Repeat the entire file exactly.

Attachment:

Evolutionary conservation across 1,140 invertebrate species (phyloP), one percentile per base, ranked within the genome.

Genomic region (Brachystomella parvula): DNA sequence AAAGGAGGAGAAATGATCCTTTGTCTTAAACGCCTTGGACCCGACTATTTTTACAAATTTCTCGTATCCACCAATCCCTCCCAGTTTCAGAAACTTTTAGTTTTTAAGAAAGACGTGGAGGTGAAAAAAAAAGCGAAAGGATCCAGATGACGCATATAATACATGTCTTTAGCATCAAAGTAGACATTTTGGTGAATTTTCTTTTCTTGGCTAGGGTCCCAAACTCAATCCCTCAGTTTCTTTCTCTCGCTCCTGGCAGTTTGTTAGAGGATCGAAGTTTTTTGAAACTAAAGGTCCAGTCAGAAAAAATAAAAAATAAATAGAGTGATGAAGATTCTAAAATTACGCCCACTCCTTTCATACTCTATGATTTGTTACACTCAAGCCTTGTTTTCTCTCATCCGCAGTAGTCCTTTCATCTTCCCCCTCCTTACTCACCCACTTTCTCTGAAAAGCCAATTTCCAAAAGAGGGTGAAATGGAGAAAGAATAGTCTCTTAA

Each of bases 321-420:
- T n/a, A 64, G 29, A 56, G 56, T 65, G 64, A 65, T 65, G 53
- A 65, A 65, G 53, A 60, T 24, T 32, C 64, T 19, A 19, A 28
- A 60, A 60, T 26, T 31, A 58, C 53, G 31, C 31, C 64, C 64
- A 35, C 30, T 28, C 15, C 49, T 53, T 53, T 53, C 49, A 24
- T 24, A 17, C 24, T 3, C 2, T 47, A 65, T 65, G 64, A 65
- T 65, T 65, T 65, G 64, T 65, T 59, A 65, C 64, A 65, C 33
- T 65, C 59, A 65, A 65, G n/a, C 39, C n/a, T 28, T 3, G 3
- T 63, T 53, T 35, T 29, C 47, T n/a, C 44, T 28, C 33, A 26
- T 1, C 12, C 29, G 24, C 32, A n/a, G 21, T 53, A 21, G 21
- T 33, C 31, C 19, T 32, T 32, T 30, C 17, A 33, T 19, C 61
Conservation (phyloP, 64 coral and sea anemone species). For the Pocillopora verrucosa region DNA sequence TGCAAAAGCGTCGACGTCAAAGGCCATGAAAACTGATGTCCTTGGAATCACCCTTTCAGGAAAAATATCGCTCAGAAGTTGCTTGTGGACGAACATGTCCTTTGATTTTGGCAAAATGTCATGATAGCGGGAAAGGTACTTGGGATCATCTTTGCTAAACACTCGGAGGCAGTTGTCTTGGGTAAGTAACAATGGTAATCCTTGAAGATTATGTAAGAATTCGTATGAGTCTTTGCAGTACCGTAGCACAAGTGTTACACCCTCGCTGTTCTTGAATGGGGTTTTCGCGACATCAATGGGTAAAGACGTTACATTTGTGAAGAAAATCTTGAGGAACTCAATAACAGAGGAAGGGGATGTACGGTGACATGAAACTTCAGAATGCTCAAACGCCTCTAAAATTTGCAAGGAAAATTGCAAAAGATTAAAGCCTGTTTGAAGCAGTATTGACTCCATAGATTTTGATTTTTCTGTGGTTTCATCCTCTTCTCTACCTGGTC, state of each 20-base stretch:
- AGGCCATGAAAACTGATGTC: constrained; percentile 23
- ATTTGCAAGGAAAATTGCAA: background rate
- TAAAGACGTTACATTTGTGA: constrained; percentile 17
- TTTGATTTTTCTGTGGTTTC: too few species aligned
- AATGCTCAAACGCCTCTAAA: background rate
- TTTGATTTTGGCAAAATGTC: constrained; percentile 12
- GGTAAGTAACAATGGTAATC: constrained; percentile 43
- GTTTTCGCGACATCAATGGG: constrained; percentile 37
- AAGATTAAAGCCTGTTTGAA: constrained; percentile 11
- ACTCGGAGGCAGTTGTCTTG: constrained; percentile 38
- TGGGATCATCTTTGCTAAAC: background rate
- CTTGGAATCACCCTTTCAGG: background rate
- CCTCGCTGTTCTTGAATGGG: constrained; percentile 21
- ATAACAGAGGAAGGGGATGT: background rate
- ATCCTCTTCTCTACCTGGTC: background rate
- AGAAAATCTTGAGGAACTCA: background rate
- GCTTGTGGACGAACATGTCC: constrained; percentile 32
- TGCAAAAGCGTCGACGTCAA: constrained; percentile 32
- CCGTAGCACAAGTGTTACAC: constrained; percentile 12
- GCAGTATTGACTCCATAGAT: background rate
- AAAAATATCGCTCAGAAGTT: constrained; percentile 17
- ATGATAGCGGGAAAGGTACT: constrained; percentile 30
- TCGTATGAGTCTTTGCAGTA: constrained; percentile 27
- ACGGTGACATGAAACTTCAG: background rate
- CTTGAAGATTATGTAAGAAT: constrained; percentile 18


Evolutionary conservation across 1,140 invertebrate species (phyloP), one percentile per base, ranked within the genome.

Genomic region (Brachystomella parvula): DNA sequence AAAGGAGGAGAAATGATCCTTTGTCTTAAACGCCTTGGACCCGACTATTTTTACAAATTTCTCGTATCCACCAATCCCTCCCAGTTTCAGAAACTTTTAGTTTTTAAGAAAGACGTGGAGGTGAAAAAAAAAGCGAAAGGATCCAGATGACGCATATAATACATGTCTTTAGCATCAAAGTAGACATTTTGGTGAATTTTCTTTTCTTGGCTAGGGTCCCAAACTCAATCCCTCAGTTTCTTTCTCTCGCTCCTGGCAGTTTGTTAGAGGATCGAAGTTTTTTGAAACTAAAGGTCCAGTCAGAAAAAATAAAAAATAAATAGAGTGATGAAGATTCTAAAATTACGCCCACTCCTTTCATACTCTATGATTTGTTACACTCAAGCCTTGTTTTCTCTCATCCGCAGTAGTCCTTTCATCTTCCCCCTCCTTACTCACCCACTTTCTCTGAAAAGCCAATTTCCAAAAGAGGGTGAAATGGAGAAAGAATAGTCTCTTAA

Each of bases 321-420:
- T n/a, A 64, G 29, A 56, G 56, T 65, G 64, A 65, T 65, G 53
- A 65, A 65, G 53, A 60, T 24, T 32, C 64, T 19, A 19, A 28
- A 60, A 60, T 26, T 31, A 58, C 53, G 31, C 31, C 64, C 64
- A 35, C 30, T 28, C 15, C 49, T 53, T 53, T 53, C 49, A 24
- T 24, A 17, C 24, T 3, C 2, T 47, A 65, T 65, G 64, A 65
- T 65, T 65, T 65, G 64, T 65, T 59, A 65, C 64, A 65, C 33
- T 65, C 59, A 65, A 65, G n/a, C 39, C n/a, T 28, T 3, G 3
- T 63, T 53, T 35, T 29, C 47, T n/a, C 44, T 28, C 33, A 26
- T 1, C 12, C 29, G 24, C 32, A n/a, G 21, T 53, A 21, G 21
- T 33, C 31, C 19, T 32, T 32, T 30, C 17, A 33, T 19, C 61
Conservation (phyloP, 64 coral and sea anemone species). For the Pocillopora verrucosa region DNA sequence TGCAAAAGCGTCGACGTCAAAGGCCATGAAAACTGATGTCCTTGGAATCACCCTTTCAGGAAAAATATCGCTCAGAAGTTGCTTGTGGACGAACATGTCCTTTGATTTTGGCAAAATGTCATGATAGCGGGAAAGGTACTTGGGATCATCTTTGCTAAACACTCGGAGGCAGTTGTCTTGGGTAAGTAACAATGGTAATCCTTGAAGATTATGTAAGAATTCGTATGAGTCTTTGCAGTACCGTAGCACAAGTGTTACACCCTCGCTGTTCTTGAATGGGGTTTTCGCGACATCAATGGGTAAAGACGTTACATTTGTGAAGAAAATCTTGAGGAACTCAATAACAGAGGAAGGGGATGTACGGTGACATGAAACTTCAGAATGCTCAAACGCCTCTAAAATTTGCAAGGAAAATTGCAAAAGATTAAAGCCTGTTTGAAGCAGTATTGACTCCATAGATTTTGATTTTTCTGTGGTTTCATCCTCTTCTCTACCTGGTC, state of each 20-base stretch:
- AGGCCATGAAAACTGATGTC: constrained; percentile 23
- ATTTGCAAGGAAAATTGCAA: background rate
- TAAAGACGTTACATTTGTGA: constrained; percentile 17
- TTTGATTTTTCTGTGGTTTC: too few species aligned
- AATGCTCAAACGCCTCTAAA: background rate
- TTTGATTTTGGCAAAATGTC: constrained; percentile 12
- GGTAAGTAACAATGGTAATC: constrained; percentile 43
- GTTTTCGCGACATCAATGGG: constrained; percentile 37
- AAGATTAAAGCCTGTTTGAA: constrained; percentile 11
- ACTCGGAGGCAGTTGTCTTG: constrained; percentile 38
- TGGGATCATCTTTGCTAAAC: background rate
- CTTGGAATCACCCTTTCAGG: background rate
- CCTCGCTGTTCTTGAATGGG: constrained; percentile 21
- ATAACAGAGGAAGGGGATGT: background rate
- ATCCTCTTCTCTACCTGGTC: background rate
- AGAAAATCTTGAGGAACTCA: background rate
- GCTTGTGGACGAACATGTCC: constrained; percentile 32
- TGCAAAAGCGTCGACGTCAA: constrained; percentile 32
- CCGTAGCACAAGTGTTACAC: constrained; percentile 12
- GCAGTATTGACTCCATAGAT: background rate
- AAAAATATCGCTCAGAAGTT: constrained; percentile 17
- ATGATAGCGGGAAAGGTACT: constrained; percentile 30
- TCGTATGAGTCTTTGCAGTA: constrained; percentile 27
- ACGGTGACATGAAACTTCAG: background rate
- CTTGAAGATTATGTAAGAAT: constrained; percentile 18